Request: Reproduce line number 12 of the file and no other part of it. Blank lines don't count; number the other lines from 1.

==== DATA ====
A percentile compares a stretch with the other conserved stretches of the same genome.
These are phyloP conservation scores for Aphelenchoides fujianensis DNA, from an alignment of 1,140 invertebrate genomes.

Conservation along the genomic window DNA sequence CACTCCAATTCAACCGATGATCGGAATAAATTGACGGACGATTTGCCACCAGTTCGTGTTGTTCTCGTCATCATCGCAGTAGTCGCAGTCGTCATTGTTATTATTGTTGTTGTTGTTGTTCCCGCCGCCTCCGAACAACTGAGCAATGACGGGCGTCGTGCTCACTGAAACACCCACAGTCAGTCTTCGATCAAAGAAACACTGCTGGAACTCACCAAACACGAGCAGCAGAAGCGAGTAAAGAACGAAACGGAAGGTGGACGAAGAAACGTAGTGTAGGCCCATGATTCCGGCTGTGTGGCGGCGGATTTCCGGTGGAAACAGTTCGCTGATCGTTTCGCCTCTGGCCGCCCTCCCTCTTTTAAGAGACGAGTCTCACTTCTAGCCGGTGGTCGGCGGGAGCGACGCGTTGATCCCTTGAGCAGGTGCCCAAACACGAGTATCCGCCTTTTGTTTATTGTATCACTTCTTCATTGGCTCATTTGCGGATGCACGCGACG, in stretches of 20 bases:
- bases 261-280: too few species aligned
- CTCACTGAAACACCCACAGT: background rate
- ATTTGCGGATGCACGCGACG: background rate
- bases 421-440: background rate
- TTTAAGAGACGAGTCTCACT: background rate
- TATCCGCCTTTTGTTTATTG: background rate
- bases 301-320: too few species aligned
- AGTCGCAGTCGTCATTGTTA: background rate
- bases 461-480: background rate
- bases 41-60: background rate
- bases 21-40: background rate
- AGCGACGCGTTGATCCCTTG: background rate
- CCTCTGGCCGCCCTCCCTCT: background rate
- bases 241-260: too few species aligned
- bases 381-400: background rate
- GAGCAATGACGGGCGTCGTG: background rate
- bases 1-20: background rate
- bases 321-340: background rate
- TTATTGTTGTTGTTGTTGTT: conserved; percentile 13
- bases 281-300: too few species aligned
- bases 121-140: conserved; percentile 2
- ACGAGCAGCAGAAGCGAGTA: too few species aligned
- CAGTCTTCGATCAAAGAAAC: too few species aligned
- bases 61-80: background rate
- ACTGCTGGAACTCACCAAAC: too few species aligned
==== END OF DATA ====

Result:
- bases 461-480: background rate